‘The potential risk to Council is the unknown amount of revenue that will be raised and potentially not being able to cover the administration costs of the program,’ Ms Burt said.

‘Also, there is still a lot of work that needs to be completed around the collection methodology and the auditing process (and the somewhat lack of transparency).

‘The Economy and Sustainability team would work through these issues with the appointed executive officer.’

Cr Richardson acknowledged there was a risk involved. ‘But the simple fact is that we need to find some way of getting money from visitors to put back into the community,’ he said.

‘If this works, it could potentially generate hundreds of thousands of dollars, if not millions, each year for the community

Support The Echo

Keeping the community together and the community voice loud and clear is what The Echo is about. More than ever we need your help to keep this voice alive and thriving in the community.

Like all businesses we are struggling to keep food on the table of all our local and hard working journalists, artists, sales, delivery and drudges who keep the news coming out to you both in the newspaper and online. If you can spare a few dollars a week – or maybe more – we would appreciate all the support you are able to give to keep the voice of independent, local journalism alive.


  1. And will all the STHLs, rural weddings/function centres and all the other non-approved providers be included in this scheme? Perhaps at double rates to compensate for their lack of other contribution? It’ll be a big data base for someone to administer.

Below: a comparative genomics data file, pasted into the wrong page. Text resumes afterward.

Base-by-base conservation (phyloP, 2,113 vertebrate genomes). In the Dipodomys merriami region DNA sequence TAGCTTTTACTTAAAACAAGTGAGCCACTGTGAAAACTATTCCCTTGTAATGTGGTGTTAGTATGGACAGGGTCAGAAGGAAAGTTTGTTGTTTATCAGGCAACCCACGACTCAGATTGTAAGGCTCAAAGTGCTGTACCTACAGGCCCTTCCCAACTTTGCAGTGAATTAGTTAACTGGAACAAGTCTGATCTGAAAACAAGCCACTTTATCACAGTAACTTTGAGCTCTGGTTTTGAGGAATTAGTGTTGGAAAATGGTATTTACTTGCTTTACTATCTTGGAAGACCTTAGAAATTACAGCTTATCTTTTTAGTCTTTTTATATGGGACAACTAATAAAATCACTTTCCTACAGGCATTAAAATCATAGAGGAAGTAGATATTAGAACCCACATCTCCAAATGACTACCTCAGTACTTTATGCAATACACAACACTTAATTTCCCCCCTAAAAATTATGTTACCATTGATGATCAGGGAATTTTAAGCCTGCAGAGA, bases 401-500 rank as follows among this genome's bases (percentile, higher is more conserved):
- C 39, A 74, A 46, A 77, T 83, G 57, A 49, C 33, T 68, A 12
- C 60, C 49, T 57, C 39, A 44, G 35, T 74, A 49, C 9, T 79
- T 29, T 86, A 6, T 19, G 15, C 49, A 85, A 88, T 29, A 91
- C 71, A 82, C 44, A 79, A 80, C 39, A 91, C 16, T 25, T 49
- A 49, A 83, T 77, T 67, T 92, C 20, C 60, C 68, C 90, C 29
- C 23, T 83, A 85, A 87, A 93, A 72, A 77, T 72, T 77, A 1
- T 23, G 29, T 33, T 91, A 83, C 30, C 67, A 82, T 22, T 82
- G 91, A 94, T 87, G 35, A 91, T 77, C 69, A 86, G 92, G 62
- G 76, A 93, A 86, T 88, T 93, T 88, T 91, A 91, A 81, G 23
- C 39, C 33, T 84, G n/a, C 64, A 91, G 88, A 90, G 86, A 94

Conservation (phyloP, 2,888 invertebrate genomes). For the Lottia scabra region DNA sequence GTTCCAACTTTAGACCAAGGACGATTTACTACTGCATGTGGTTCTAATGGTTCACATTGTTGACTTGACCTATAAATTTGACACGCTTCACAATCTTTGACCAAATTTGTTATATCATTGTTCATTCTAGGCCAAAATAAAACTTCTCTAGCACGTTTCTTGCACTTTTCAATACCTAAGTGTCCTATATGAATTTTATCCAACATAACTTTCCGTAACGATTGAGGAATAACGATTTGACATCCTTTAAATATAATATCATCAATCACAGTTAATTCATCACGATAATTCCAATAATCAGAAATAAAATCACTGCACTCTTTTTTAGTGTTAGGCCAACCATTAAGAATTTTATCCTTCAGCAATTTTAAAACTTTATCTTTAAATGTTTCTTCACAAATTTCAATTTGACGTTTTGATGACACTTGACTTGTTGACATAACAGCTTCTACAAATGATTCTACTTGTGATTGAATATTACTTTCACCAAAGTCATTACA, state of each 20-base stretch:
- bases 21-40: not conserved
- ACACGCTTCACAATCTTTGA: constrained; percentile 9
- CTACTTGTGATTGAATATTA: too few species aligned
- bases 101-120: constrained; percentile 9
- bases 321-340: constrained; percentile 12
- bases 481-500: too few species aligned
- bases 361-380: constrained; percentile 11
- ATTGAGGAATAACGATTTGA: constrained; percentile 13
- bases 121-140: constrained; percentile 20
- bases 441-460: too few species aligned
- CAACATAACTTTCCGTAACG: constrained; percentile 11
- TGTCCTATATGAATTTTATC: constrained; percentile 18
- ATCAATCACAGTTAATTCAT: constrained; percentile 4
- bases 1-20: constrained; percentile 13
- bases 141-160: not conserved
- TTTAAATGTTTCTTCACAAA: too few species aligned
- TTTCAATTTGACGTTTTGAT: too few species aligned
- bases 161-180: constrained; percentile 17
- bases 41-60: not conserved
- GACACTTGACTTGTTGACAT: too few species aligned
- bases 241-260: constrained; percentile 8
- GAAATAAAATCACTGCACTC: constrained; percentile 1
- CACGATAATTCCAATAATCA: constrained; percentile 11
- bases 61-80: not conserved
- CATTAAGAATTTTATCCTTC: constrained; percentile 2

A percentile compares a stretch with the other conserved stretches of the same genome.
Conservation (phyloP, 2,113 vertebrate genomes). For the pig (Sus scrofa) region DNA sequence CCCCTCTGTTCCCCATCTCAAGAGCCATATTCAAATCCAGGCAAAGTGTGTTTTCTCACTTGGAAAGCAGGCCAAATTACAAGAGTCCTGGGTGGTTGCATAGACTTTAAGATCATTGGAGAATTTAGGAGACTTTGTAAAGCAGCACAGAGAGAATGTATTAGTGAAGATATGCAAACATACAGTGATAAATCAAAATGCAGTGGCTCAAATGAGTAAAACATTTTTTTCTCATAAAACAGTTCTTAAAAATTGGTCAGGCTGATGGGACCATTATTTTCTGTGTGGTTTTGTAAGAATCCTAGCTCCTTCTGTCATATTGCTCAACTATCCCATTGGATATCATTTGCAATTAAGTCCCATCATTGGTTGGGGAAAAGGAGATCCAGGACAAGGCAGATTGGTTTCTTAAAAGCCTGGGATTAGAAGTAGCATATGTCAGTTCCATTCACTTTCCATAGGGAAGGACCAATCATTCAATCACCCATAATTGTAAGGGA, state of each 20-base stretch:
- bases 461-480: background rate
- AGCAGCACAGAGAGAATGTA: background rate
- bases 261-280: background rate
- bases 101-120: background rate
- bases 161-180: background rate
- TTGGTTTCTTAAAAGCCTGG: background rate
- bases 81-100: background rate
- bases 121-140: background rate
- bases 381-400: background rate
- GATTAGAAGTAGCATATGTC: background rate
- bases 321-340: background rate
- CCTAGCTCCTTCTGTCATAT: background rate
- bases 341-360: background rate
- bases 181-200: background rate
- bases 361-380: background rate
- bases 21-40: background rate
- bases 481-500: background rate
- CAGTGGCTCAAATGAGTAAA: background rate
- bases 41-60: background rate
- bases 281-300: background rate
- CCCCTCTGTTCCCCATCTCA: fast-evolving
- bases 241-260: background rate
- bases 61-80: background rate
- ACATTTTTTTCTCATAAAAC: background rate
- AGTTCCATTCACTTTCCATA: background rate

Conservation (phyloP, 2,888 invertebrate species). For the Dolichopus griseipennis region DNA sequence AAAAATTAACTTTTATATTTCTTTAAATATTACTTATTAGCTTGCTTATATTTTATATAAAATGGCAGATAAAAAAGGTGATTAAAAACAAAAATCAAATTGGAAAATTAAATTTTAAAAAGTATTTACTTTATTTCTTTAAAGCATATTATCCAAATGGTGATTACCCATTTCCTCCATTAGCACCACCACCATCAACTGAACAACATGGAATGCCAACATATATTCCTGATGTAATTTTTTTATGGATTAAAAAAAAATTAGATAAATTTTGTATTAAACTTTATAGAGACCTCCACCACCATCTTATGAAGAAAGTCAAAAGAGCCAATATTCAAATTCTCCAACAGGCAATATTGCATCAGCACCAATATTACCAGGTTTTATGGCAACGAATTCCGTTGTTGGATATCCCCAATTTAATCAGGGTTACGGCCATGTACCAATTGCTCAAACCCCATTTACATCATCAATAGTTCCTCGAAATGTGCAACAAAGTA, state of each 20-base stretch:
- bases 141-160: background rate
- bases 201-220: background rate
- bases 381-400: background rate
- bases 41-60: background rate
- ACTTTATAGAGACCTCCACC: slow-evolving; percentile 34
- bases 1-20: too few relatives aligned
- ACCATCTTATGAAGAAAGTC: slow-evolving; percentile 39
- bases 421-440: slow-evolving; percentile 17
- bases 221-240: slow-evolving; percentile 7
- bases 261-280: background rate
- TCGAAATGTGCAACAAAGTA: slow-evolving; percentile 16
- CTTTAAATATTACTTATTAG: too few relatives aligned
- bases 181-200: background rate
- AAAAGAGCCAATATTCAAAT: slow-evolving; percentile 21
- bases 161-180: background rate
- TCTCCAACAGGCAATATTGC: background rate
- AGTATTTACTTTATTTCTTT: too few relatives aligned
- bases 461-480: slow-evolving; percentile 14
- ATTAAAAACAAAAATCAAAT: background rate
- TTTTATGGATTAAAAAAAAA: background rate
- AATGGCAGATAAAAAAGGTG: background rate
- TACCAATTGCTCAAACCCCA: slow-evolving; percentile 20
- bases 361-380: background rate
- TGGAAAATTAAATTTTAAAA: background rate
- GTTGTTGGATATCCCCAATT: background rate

Please enter your comment!
Please enter your name here

Locals question placing homes in areas of inundation risk

It is where the community fought off Club Med and it is once again in the spotlight as the current owners, Elements, are seeking to have the zoning of the environmentally sensitive area in Bayshore Drive changed from tourism to residential

Go straight to the source on the Future Water Project

Rous County Council has announced a series of information days to be held this month where the community can ‘drop in’ and find out more about the revised draft Future Water Project 2060.

Free mental health workshop for Byron businesses

Business owners in Byron Shire are invited to attend a free 'Healthy Mindset' workshop aimed at providing them with resources and tools to improve mental health and wellbeing, as well as the opportunity to connect with other business owners.


Jillian Spring, Billinudgel In the article –  At a gathering of trainspotters, 21/4/21 by David Lisle, re Tweed Council Rail Trail, it is noted in...